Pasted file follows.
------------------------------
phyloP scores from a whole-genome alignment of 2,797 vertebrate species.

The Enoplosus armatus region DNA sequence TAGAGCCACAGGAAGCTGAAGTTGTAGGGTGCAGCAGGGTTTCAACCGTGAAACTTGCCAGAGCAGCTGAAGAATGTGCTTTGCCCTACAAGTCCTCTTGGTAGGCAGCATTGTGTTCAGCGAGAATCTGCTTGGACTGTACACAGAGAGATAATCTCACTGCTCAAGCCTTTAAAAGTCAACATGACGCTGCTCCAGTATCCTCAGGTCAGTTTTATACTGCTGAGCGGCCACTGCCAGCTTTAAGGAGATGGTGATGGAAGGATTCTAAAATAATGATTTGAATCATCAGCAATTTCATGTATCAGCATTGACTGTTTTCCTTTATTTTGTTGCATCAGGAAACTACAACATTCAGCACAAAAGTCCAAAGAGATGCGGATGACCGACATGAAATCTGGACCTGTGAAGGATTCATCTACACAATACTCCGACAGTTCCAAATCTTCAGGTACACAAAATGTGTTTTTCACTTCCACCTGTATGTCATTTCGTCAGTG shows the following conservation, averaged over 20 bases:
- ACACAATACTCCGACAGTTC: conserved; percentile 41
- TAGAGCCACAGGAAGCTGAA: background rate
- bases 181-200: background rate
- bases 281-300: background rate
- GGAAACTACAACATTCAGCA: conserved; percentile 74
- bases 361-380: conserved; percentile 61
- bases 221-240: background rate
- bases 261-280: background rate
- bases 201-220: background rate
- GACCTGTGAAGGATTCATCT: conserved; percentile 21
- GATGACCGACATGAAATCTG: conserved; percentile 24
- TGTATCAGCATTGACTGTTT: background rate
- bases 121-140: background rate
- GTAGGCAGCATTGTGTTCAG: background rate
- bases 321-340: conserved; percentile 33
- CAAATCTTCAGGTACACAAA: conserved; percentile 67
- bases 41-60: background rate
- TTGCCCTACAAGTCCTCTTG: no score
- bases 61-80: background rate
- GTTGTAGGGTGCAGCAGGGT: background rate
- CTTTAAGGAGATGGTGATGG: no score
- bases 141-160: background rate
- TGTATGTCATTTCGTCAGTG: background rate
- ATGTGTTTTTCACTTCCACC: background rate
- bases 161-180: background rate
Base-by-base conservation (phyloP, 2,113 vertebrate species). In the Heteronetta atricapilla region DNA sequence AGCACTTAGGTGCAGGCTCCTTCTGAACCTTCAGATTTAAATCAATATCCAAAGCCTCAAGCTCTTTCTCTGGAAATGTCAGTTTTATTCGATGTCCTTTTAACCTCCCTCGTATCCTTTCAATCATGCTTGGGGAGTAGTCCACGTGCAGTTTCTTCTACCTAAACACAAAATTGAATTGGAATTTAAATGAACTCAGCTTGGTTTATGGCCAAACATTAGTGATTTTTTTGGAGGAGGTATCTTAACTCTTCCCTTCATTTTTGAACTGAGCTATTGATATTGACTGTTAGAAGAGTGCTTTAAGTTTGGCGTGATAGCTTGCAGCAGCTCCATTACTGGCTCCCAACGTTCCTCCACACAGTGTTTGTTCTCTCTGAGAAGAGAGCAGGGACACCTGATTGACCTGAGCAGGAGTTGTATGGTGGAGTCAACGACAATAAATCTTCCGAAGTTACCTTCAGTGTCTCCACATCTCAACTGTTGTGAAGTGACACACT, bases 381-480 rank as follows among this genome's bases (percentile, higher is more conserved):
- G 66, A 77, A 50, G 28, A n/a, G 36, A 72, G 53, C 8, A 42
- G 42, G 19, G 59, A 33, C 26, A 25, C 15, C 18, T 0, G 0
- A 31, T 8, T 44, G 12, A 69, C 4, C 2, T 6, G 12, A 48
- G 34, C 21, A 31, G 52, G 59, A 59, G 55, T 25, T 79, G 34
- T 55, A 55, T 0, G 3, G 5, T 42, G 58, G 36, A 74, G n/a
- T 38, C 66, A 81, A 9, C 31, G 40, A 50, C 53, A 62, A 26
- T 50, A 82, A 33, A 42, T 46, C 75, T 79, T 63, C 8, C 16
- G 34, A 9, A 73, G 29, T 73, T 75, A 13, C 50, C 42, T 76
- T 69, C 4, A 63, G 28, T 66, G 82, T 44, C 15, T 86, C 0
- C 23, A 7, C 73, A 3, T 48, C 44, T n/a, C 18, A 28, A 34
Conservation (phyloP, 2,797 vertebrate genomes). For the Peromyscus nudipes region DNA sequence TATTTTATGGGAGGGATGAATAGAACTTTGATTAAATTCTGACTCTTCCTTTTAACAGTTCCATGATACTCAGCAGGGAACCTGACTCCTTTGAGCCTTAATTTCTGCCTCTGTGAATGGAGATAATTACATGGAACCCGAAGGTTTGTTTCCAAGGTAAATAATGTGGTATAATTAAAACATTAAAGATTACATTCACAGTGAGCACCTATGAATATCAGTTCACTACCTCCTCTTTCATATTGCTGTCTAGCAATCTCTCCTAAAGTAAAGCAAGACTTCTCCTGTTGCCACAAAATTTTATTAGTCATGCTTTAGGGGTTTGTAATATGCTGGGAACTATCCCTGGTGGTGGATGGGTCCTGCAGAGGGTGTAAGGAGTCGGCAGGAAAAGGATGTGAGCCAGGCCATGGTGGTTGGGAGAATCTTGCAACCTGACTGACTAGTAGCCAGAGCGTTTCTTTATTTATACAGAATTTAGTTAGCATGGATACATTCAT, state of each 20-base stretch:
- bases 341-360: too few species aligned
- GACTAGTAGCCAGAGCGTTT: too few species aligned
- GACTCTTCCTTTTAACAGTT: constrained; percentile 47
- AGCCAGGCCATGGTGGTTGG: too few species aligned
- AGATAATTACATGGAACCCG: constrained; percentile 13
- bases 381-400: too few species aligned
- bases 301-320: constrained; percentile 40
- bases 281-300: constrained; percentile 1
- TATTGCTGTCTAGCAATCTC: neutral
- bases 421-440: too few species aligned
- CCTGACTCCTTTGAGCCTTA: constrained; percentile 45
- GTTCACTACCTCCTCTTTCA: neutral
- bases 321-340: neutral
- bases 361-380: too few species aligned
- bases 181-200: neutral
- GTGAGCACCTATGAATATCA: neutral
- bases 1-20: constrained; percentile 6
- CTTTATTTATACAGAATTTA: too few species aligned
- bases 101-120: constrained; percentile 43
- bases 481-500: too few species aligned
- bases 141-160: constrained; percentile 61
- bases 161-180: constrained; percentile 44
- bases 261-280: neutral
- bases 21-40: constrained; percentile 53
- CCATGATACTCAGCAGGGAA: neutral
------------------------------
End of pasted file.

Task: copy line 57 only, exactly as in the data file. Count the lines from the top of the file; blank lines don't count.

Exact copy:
- CTTTATTTATACAGAATTTA: too few species aligned